Feeds

Viviane Reding sees talking yoghurt pots

Internet of Things strikes again

Combat fraud and increase customer satisfaction

The EU yesterday published an action plan to promote the Internet of Things, listing fifteen action points that the EU thinks could promote the use of internet connections in everything from yoghurt pots to trees.

Increased connectivity is a forgone conclusion: RFID tags are getting everywhere these days and while it might be a while before "connected trees will help fight deforestation" (as the plan puts it), it's hard to deny that the internet is composed of much more than traditional computers these days. But that simply begs the question of why the EU feels it necessary to get involved in creating talking yoghurt pots?

Most of the fifteen action points suggested in the report (pdf) are about keeping an eye on existing standards efforts, but action 3 opens up a debate on what it terms "the silence of the chips": whether owners should have the right to silence chips attached to their property. It's not yet clear how that debate will be carried out.

Action 12 talks about the environmental cost of tagging everything, but concludes that the advantages of being able to find out the composite makeup of something outweighs the environmental cost of tagging it, at least it should if anyone takes the time to read the tag before it disappears into landfill, and if the owner didn't exercise their right to silence.

Number 13 reminds us that the EU number-crunching department, Eurostat, will be reporting on RFID deployments from December this year - partly to keep the tin-foil-hat brigade happy but also to see how widely standards are being adopted.

It's good to hear that Eurostat will be involved, as right now the plan states that "consumers are increasingly using... mobile phones equipped with cameras and/or employing Near-Field Communications", which comes as a surprise to us, as we've yet to see a single person with an NFC-equipped handset outside a trade show, trial, or Nokia office.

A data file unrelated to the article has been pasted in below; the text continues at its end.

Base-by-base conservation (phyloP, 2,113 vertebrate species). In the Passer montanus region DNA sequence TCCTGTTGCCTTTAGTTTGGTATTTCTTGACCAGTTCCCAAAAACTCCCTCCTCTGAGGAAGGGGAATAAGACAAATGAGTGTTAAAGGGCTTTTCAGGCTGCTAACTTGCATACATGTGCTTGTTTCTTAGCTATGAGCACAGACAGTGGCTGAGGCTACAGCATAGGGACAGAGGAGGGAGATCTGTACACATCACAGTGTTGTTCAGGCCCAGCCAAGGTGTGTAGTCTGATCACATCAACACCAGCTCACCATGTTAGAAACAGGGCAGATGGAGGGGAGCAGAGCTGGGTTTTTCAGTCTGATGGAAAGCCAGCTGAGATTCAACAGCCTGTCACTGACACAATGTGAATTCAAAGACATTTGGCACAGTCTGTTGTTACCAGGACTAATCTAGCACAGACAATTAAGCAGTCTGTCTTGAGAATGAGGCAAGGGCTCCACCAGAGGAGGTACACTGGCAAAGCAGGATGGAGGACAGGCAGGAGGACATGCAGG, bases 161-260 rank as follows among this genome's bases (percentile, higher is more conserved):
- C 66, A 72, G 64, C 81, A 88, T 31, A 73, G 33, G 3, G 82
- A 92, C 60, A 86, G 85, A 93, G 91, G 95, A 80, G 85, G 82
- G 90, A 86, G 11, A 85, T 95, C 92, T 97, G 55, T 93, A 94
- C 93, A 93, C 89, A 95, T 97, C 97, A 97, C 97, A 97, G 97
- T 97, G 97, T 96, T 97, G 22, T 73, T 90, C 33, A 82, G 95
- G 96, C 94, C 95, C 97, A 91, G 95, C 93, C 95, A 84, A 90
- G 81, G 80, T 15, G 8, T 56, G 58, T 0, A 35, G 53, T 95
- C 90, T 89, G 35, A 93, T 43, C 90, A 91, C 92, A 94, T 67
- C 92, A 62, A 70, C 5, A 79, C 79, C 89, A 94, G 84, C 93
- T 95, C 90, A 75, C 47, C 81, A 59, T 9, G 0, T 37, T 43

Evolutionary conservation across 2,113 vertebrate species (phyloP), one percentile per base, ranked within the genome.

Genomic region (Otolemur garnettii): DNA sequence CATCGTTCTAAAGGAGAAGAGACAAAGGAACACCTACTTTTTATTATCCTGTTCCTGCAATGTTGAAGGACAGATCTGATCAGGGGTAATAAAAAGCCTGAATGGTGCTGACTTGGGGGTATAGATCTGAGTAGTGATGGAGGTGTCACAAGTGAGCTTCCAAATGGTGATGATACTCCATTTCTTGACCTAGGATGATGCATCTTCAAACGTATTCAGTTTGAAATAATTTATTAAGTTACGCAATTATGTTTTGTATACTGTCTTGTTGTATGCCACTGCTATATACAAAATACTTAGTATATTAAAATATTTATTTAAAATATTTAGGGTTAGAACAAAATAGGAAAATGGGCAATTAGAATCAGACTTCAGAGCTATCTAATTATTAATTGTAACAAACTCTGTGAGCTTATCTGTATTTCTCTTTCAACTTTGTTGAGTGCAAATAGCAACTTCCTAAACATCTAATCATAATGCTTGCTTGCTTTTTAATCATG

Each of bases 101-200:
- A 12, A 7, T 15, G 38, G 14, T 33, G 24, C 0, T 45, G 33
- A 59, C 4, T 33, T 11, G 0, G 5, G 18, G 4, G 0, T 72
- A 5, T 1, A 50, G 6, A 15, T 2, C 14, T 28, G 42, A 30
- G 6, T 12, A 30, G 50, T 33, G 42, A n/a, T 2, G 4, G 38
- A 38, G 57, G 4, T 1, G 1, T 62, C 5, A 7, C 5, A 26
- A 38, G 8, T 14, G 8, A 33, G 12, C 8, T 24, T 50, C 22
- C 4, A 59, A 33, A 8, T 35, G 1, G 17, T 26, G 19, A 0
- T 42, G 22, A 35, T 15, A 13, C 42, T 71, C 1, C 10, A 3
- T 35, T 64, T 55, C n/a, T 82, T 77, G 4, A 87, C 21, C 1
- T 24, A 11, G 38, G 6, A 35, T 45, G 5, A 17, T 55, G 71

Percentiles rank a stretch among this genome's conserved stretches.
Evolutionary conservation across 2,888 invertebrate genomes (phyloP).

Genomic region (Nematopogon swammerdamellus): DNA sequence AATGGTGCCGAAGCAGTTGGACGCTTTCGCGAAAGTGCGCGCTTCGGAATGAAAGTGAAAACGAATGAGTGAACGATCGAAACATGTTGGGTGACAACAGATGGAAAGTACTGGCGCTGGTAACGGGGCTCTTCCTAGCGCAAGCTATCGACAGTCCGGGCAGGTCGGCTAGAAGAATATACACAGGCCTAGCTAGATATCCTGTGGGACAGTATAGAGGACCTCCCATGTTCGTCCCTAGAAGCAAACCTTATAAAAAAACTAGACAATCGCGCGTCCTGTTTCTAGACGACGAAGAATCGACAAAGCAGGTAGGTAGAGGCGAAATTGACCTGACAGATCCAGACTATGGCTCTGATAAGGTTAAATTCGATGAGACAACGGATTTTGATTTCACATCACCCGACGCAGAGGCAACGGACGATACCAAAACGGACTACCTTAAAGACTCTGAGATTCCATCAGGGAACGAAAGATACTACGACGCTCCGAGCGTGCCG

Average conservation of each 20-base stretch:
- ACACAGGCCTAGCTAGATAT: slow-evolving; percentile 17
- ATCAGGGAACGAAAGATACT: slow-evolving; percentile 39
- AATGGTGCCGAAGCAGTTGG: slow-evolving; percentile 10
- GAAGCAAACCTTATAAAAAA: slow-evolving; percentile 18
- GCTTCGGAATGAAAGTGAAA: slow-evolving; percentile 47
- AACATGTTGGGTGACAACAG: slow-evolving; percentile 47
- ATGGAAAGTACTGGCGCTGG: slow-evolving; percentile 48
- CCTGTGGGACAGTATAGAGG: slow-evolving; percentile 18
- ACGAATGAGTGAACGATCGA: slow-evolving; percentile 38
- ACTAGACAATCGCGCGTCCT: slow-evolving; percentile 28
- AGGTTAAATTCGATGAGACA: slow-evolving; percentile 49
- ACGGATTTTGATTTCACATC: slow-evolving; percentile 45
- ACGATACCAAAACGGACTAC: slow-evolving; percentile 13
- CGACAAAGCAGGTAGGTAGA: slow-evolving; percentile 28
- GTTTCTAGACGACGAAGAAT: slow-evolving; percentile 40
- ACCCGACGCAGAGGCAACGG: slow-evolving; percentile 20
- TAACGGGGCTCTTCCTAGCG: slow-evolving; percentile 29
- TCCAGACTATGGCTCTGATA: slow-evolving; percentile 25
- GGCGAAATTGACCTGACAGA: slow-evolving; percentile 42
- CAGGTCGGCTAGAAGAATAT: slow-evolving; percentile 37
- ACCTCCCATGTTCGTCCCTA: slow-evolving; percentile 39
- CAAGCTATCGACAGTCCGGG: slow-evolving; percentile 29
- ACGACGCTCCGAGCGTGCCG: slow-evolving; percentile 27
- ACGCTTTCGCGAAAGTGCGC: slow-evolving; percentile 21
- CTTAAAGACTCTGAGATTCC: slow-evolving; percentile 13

The plan also seems to have a rosy view of IPv6, which the Commission thinks would be an awfully good idea and would provide addresses for all these things: a sentiment with which we can only concur if only everyone would stop being so slovenly about upgrading their routers and other network equipment. ®

Combat fraud and increase customer satisfaction

More from The Register

next story
Virgin Media so, so SORRY for turning spam fire-hose on its punters
Hundreds of emails flood inboxes thanks to gaffe
A black box for your SUITCASE: Now your lost luggage can phone home – quite literally
Breakfast in London, lunch in NYC, and your clothes in Peru
AT&T dangles gigabit broadband plans over 100 US cities
So soon after a mulled Google Fiber expansion, fancy that
AT&T threatens to pull out of FCC wireless auctions over purchase limits
Company wants ability to buy more spectrum space in auction
Turnbull gave NBN Co NO RULES to plan blackspot upgrades
NBN Co faces huge future Telstra bills and reduces fibre footprint
NBN Co plans fibre-to-the-basement blitz to beat cherry-pickers
Heading off at the pass operation given same priority as blackspot fixing
NBN Co in 'broadband kit we tested worked' STUNNER
Announcement of VDSL trial is not proof of concept for fibre-to-the-node
Google eyes business service in latest Fiber trials
Lucky Kansas City buggers to host yet another pilot program
prev story

Whitepapers

Mobile application security study
Download this report to see the alarming realities regarding the sheer number of applications vulnerable to attack, as well as the most common and easily addressable vulnerability errors.
3 Big data security analytics techniques
Applying these Big Data security analytics techniques can help you make your business safer by detecting attacks early, before significant damage is done.
The benefits of software based PBX
Why you should break free from your proprietary PBX and how to leverage your existing server hardware.
Securing web applications made simple and scalable
In this whitepaper learn how automated security testing can provide a simple and scalable way to protect your web applications.
Combat fraud and increase customer satisfaction
Based on their experience using HP ArcSight Enterprise Security Manager for IT security operations, Finansbank moved to HP ArcSight ESM for fraud management.